Creating and maintaining the right investment strategy plays a vital role in securing your financial future. But we live in the era of the 24-hour news cycle. Human tendency is to prioritise negative over positive news content, and no one is immune from bad news. So as an investor, when you do get it, how do you process the information, deal with it and move on unscathed?
The goal of any investor should be to focus on long-term investment objectives and avoid any knee-jerk reactions. Volatility can understandably give any investor the jitters. The investment world can be unpredictable, and investors currently have plenty of news to process with a plethora of events making the daily and even hourly news headlines – from the US-China trade conflict and oil price volatility, to Britain’s exit from the European Union.
Market downturns can also unnerve even the most seasoned of investors. But if you want to give your investments the best chance of earning a return, then it’s important to cultivate the art of patience. Whatever happens in the markets, in all probability your reasons for investing won’t have changed.
Stay positive and focus on your investment goals
Tune out the noise
The deluge of information we receive every day on our mobiles, TVs and computers might have something to do with increasing levels of uncertainty, but remember: ‘bad news sells’. We are inundated with new information all the time. There is no break from it. And that can be exhausting.
This information overload, news alerts, tweets and posts can lead to poor, knee-jerk reactions. We’re hardwired to want this amount of information but not hardwired to deal with it. But if you do find yourself in a situation where you require insightful information that you can trust, then speak to us and we’ll give you an unbiased assessment of the situation.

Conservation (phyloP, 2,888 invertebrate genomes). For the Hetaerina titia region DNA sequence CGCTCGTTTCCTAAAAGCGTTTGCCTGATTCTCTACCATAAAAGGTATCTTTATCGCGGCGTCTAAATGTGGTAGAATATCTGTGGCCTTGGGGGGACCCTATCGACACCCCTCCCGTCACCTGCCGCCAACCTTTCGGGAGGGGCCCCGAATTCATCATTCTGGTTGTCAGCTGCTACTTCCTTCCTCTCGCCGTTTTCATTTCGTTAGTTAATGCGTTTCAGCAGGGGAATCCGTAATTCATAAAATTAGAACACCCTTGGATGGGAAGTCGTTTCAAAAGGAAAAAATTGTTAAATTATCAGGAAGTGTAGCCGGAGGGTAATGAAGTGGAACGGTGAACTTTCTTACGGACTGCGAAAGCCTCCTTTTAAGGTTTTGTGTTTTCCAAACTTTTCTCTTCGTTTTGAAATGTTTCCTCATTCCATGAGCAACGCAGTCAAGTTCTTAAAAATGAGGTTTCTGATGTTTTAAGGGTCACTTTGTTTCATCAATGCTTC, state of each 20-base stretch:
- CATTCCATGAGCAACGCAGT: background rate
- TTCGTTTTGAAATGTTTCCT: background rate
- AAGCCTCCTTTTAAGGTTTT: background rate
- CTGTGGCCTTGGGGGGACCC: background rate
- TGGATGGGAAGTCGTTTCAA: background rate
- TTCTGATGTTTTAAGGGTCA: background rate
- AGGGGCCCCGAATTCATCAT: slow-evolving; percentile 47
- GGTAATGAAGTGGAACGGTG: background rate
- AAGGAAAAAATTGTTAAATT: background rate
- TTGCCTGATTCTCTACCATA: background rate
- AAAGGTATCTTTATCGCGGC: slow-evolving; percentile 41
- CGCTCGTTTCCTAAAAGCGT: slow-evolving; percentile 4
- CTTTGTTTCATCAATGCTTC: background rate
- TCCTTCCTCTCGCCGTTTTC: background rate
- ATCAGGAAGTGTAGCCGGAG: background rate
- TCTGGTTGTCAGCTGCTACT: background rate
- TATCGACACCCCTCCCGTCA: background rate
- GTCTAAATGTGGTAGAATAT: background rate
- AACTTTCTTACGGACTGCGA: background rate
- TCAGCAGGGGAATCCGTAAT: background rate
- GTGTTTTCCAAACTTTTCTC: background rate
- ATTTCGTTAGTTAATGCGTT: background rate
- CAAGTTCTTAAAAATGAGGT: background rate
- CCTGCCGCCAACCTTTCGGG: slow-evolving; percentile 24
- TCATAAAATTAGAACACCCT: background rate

Look to the longer term
The length of time you stay invested in the market is generally more important than market timing. One of the advantages associated with long-term investing is the potential for compounding. When your investments produce earnings, those earnings are reinvested and can earn even more. The more time your money stays invested, the greater the opportunity for compounding and growth.
Keep in mind that compounding, overall, can have a significant long-term impact, even if there are periods where your money won’t grow. While there are no guarantees, the value of compounded investment earnings can turn out to be far greater over many years than your contributions alone. As Warren Buffett, the American business magnate, investor and philanthropist, put it so eloquently; ‘The stock market is designed to transfer money from the active to the patient.’
Diversify your portfolio strategy
Diversification is a strategy that involves investing across or within different asset classes to minimise the ups and downs of financial markets. In other words, diversification is about not having all your eggs in one basket. Although having a diversified portfolio won’t eliminate all volatility, a well-thought-out diversification strategy can help to reduce risk during this period and help with gaining more consistent returns over the long term.
Generally speaking, there are four broad asset classes: cash, fixed interest, property and shares. Because asset classes have their own unique economic cycles, when one class is making stronger returns, another may not be performing as well. By spreading your investments across and within different asset classes, you’ll be in a better position to offset the volatility of individual investments.
Define your goals for investing
Knowing what you want your money to achieve will help you to remain focused through times of market volatility. One of the first steps to investing is to clearly define your investment goals. Taking time to consider what you want to achieve as a result of your investment process will guide you in determining specific investment goals.
Whatever your personal investment goals may be, it is important to consider the following questions: What is your time horizon? What is your investment risk tolerance? What are your liquidity needs? And are you investing for growth, income or both?
1) The value of investments and income from them may go down. You may not get back the original amount invested.
2) Past performance is not a reliable indicator of future performance.